TFL: I’ve seen you in person in recent years, and anyone who sees you on TV knows you look like you’re pretty close to your playing weight. What’s your secret? Do you take one bite, then stop eating as soon as they turn off the camera?

Blackledge: You know, I’d say that more often that not, I finish everything that’s in front of me. I kind of grew up that way—you eat what you take. So I try to. But I try to eat very sensibly most days of the week. I don’t eat that way year-round. I spend a lot of time on the treadmill, doing cardio, a little light lifting. Like a lot of people, I work out so I can eat. I just want to enjoy what I do, enjoy living.

But there are some times—one particular example you can see in the book, and I chose this because I loved the way it looks. At Jaxson’s Ice Cream Parlour in Miami, they have something called The Kitchen Sink, which has eight or nine scoops of ice cream. It’s brought to the table in a literal kitchen sink, and it’s designed for like four people. I ordered that with the idea that I’d have some help.

TFL: The book features restaurants in 22 towns, one of which is, of course, State College. How hard was it to narrow down the four spots you chose from your own college town?

Blackledge: It wasn’t really hard, because those places just jumped out at me. Herwig’s was a new one—when I came back to town one year, somebody told me about it. I went and tried it, and it was like, “Wow, this is really interesting.”


As for the rest, The Diner was kind of a no-brainer. The Waffle Shop holds a lot of memories for me—that’s where I would eat with my family when they’d come up, before they would head back home to Ohio. And I could’ve gone either way with the ice cream, because I used to go to Meyer Dairy, but I went with the Creamery.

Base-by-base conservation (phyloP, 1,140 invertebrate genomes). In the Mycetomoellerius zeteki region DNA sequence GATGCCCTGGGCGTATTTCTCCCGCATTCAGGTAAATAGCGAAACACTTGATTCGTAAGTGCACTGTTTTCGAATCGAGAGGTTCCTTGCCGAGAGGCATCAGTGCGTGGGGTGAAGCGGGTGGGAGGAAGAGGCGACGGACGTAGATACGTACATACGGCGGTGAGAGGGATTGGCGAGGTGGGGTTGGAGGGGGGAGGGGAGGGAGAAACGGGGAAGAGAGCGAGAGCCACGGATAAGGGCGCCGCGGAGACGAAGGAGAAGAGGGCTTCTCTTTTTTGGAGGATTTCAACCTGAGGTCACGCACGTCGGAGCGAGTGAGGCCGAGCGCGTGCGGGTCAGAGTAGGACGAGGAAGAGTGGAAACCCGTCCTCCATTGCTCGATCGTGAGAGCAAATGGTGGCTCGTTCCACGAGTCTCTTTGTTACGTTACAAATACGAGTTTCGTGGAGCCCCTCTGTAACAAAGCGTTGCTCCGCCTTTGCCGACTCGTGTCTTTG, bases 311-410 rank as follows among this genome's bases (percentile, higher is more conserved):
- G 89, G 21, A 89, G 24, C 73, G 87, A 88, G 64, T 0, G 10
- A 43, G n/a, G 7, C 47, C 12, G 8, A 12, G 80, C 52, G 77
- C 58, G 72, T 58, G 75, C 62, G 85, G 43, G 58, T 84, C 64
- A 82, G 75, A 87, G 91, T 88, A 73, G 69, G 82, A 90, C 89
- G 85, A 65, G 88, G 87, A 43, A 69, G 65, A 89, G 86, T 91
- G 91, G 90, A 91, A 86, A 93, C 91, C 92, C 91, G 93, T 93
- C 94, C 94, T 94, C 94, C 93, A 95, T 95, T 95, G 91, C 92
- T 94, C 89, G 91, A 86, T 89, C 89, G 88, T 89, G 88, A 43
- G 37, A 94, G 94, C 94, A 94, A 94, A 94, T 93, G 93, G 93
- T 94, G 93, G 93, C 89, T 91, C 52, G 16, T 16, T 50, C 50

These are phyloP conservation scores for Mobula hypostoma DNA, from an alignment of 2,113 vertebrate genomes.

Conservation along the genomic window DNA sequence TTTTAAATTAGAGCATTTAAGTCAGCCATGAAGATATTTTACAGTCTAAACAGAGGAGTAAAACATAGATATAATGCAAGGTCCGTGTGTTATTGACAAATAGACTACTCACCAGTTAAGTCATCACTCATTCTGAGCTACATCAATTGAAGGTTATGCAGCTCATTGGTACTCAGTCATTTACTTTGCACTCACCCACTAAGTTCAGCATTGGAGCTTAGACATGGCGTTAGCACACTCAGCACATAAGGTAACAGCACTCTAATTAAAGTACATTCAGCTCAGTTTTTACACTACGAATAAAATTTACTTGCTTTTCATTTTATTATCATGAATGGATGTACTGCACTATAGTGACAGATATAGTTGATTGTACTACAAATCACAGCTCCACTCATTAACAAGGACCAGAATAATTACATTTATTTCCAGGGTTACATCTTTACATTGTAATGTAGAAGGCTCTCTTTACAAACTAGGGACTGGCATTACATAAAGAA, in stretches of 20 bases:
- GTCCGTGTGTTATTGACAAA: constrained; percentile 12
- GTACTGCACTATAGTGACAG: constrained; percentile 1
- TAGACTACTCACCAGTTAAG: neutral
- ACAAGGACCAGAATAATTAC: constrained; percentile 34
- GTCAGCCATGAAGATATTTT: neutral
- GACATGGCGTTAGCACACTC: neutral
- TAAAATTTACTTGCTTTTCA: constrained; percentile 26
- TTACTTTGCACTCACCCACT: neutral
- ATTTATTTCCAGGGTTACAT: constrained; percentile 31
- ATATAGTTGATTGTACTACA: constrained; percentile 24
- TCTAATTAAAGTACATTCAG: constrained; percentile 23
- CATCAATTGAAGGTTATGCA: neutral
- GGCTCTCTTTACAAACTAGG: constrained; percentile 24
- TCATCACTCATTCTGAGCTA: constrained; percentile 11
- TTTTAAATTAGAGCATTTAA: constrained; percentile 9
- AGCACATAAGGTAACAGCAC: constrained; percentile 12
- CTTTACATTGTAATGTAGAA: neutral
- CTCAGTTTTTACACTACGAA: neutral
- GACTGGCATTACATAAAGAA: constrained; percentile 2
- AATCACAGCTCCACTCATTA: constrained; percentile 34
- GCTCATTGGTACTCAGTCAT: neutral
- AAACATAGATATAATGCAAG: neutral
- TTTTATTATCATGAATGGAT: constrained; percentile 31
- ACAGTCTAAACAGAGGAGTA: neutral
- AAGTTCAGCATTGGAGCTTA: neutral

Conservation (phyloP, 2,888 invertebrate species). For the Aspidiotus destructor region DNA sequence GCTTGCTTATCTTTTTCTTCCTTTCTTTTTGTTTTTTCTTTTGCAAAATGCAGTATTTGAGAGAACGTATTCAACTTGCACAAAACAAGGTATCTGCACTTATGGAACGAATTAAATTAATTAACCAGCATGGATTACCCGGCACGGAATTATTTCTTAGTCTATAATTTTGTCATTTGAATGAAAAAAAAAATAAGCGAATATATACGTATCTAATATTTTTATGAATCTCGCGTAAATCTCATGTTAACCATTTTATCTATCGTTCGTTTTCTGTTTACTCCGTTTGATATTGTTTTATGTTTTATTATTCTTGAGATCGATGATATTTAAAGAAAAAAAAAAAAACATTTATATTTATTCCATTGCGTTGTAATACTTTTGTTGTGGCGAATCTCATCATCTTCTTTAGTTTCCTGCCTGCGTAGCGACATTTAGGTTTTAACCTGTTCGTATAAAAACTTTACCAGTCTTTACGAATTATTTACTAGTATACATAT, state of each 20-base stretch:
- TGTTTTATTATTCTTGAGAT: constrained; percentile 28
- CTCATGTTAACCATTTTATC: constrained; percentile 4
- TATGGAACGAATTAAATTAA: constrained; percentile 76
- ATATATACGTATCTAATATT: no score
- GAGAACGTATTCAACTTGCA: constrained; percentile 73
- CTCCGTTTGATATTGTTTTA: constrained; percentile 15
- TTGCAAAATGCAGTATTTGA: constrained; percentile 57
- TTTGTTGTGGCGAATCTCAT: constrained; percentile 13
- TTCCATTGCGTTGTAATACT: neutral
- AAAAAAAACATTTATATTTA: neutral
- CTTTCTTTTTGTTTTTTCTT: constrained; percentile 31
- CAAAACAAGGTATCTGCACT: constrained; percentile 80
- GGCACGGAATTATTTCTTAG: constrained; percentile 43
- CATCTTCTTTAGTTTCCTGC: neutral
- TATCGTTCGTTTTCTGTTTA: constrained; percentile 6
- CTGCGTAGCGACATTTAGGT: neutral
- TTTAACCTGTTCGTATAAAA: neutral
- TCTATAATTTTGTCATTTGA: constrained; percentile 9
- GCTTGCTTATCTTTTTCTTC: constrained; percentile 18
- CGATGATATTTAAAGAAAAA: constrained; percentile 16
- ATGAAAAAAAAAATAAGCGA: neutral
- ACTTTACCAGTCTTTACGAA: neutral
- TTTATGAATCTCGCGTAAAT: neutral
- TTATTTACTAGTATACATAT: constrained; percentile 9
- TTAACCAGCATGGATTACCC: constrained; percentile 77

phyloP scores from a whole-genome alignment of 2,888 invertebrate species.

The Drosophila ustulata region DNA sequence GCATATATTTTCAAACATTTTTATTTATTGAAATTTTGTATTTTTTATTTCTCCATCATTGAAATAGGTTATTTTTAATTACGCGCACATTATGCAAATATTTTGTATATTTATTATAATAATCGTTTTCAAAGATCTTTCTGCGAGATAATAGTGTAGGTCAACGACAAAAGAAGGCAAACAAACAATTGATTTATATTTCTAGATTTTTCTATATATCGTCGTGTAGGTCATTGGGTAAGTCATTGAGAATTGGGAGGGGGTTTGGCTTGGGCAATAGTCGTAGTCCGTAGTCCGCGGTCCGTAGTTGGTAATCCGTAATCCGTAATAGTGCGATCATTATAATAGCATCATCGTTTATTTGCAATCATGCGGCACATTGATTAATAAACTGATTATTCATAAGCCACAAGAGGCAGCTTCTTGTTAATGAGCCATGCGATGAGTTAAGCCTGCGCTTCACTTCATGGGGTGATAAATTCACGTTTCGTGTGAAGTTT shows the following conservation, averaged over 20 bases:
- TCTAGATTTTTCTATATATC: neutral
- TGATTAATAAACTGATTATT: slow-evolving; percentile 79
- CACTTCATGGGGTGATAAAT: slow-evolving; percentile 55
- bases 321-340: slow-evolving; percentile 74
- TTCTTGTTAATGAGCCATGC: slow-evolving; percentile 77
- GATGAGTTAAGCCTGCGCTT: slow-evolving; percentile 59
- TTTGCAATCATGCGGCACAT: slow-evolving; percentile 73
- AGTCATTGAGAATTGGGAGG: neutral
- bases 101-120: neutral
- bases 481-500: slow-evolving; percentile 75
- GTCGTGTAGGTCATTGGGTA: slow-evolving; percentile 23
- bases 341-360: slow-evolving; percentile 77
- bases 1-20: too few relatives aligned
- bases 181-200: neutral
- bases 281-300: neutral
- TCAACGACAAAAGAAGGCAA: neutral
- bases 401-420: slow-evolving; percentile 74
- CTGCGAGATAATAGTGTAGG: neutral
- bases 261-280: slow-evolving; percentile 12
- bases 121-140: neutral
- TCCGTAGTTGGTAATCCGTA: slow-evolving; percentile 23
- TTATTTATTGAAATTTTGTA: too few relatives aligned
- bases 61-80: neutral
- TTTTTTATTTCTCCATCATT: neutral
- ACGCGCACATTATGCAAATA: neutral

TFL: The book also includes recipes from coaches and their wives, and I know a lot of our readers will love to see the recipe for Sue Paterno’s salsa.

Blackledge: That was a recipe I got through my relationship with the family. I felt bad that we didn’t have something in there from Colleen O’Brien—my intention was to have recipes from both of them, but we weren’t able to get it in time. But I’m really glad we got something from Sue.

TFL: We won’t put you on the spot about your own college town, but other than State College, if you had to pick one meal from the dozens you’ve got in the book, which would it be?

Blackledge: You’re going to cry “homer” on this, but I’m going to go with the pizza my wife, Cherie, makes. We do pizza-and-movie nights on Fridays when it’s not football season. Those are my my favorite.

TFL: We’ll wrap this up with a football question: I know you were working a game in Texas last week, but did you have a chance to see Christian Hackenberg’s debut?

Blackledge: I didn’t see the game, but I saw a few highlights, and I looked at the numbers. I’m really happy for him. That’s a heck of a win for him. You can dissect the numbers, and I know he had a couple of interceptions, but for a true freshman to go on the road and win your first game just a few months out of high school is really impressive.